3.2. Irradiation-Induced Hardness Evolution

In order to characterize the effect of black-dot defects on the hardness of FeCrAl, nanoindentation tests with CSM were performed on virgin and irradiated FeCrAl samples. The depth profiles of the averaged nanoindentation hardness of virgin and irradiated samples are shown in Figure 4a; all hardness averages continuously decreased with increasing indent depth due to the indentation size effect (ISE) [37]. The measured hardness at indentation depths less than 80 nm was ignored due to uncertainty caused by surface artifacts and the indenter tip complexity [22,38]. In addition, the radius of the plastically affected zone was usually several times the indentation depth during nanoindentation testing. Therefore, the unirradiated regions started to affect the hardness data (the softer substrate effect (SSE)) when the indentation depth exceeded a certain value. As shown in Figure 4b, the ratio of the average hardness values of the irradiated sample (Hirr) and the virgin sample (Hvir) at the indentation depth peaked with the increase in indentation depth at approximately 900 nm. Beyond the depth of peak (900 nm), the SSE started to influence the accuracy of the measurement of hardness in the irradiated region, and caused a decrease in relative hardening [39]. It is worth noting that the peak depth (900 nm) was approximately 1/4.5 of the depth (4080 nm) of the irradiation damage layer, which indicates that for the FeCrAl used in our work, the indenter reflected the hardness of the indentation region, and extended down nearly 4.5 times the contact depth.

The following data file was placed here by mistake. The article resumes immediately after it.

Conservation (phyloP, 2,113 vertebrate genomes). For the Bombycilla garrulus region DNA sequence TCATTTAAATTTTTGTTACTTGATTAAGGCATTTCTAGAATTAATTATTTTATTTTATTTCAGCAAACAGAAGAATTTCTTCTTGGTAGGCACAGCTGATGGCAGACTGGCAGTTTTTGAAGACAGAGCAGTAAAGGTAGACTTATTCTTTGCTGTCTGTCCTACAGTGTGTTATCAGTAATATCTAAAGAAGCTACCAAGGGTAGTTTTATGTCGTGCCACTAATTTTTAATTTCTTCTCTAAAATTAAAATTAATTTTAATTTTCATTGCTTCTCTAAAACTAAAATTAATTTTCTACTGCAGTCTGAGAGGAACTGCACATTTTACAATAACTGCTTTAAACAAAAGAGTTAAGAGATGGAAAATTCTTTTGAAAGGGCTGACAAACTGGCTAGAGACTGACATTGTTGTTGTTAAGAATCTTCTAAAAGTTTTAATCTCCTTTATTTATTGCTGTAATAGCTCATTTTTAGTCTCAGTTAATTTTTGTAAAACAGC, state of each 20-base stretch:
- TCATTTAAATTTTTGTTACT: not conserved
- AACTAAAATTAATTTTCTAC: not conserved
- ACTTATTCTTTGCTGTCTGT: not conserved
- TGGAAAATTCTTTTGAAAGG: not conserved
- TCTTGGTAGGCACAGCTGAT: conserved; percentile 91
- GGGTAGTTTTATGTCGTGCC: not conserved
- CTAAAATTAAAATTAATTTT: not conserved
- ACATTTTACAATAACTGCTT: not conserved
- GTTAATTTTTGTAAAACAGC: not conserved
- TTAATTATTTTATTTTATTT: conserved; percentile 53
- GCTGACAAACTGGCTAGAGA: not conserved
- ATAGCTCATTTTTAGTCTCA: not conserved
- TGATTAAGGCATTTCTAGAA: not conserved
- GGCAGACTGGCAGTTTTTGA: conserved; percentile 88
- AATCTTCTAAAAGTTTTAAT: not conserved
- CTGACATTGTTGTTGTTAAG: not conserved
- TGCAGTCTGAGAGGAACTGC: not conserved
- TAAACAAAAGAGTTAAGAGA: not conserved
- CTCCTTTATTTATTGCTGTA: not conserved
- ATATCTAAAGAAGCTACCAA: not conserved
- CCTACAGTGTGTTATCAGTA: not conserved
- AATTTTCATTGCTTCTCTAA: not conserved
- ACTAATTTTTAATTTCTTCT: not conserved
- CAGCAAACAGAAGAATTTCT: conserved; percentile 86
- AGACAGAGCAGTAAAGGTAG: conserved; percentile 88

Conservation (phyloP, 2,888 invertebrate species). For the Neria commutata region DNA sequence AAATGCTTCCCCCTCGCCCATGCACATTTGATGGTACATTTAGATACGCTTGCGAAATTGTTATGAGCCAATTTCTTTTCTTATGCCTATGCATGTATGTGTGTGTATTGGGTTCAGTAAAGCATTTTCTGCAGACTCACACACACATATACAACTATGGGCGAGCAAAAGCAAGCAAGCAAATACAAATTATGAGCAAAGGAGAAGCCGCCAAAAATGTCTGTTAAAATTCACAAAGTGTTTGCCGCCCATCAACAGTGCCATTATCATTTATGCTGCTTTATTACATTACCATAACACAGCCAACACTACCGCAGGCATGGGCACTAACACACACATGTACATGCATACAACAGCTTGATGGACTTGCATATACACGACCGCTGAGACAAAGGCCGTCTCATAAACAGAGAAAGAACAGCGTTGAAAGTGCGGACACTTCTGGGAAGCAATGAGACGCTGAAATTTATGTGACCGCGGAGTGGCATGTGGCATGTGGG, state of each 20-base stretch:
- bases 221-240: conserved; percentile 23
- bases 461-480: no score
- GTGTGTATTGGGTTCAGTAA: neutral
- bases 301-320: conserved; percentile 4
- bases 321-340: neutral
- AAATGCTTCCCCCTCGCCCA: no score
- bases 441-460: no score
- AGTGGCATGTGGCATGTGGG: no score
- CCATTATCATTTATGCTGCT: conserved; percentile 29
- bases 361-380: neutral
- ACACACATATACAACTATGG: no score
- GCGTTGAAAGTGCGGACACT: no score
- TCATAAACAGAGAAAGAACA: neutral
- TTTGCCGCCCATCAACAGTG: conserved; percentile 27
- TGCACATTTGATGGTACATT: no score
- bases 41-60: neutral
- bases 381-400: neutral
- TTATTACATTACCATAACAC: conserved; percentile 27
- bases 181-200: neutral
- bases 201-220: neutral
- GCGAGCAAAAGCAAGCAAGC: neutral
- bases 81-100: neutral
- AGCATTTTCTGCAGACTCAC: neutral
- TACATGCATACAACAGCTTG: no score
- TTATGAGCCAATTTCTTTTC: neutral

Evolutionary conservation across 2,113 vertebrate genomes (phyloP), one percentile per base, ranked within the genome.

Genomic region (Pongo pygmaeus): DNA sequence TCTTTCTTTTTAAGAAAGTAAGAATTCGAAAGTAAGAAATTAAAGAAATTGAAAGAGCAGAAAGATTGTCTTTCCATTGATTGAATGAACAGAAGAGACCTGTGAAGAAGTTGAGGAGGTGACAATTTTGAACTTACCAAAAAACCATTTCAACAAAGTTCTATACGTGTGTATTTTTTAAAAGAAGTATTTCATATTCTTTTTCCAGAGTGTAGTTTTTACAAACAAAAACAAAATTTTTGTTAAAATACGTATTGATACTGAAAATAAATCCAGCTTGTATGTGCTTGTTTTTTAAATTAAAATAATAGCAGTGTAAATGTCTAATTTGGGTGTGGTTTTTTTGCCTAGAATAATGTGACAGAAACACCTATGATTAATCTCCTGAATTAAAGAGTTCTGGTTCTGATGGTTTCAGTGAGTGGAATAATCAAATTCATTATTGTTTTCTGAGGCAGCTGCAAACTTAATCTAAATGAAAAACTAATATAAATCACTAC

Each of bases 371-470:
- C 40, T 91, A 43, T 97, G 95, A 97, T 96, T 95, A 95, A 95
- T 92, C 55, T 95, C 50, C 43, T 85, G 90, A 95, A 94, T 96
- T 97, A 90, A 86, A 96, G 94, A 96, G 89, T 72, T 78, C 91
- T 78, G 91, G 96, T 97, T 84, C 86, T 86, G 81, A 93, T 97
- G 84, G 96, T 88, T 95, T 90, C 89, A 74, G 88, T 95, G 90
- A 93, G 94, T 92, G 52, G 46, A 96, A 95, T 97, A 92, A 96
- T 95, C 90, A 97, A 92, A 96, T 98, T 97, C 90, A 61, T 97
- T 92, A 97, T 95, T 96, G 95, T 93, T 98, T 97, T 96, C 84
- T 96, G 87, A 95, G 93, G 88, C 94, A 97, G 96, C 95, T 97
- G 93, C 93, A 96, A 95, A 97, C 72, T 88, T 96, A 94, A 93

The Nix–Gao model, based on the geometrical necessary dislocation (GND) [40], was utilized to eliminate the ISE and obtain an accurate hardness independent of the indentation depth. The model’s description of the relationship between hardness and indentation depth is as follows:
H = H 0 1 + h * h
where H is the measured hardness, h is the indentation depth, H0 is the hardness in the limit of infinite depth, and h* is a characteristic length that depends on the indenter and the specific material. Despite the damage gradient effect (DGE), the Nix–Gao model is extensively used to evaluate the bulk equivalent hardness of thin ion-irradiated layers [41,42,43,44].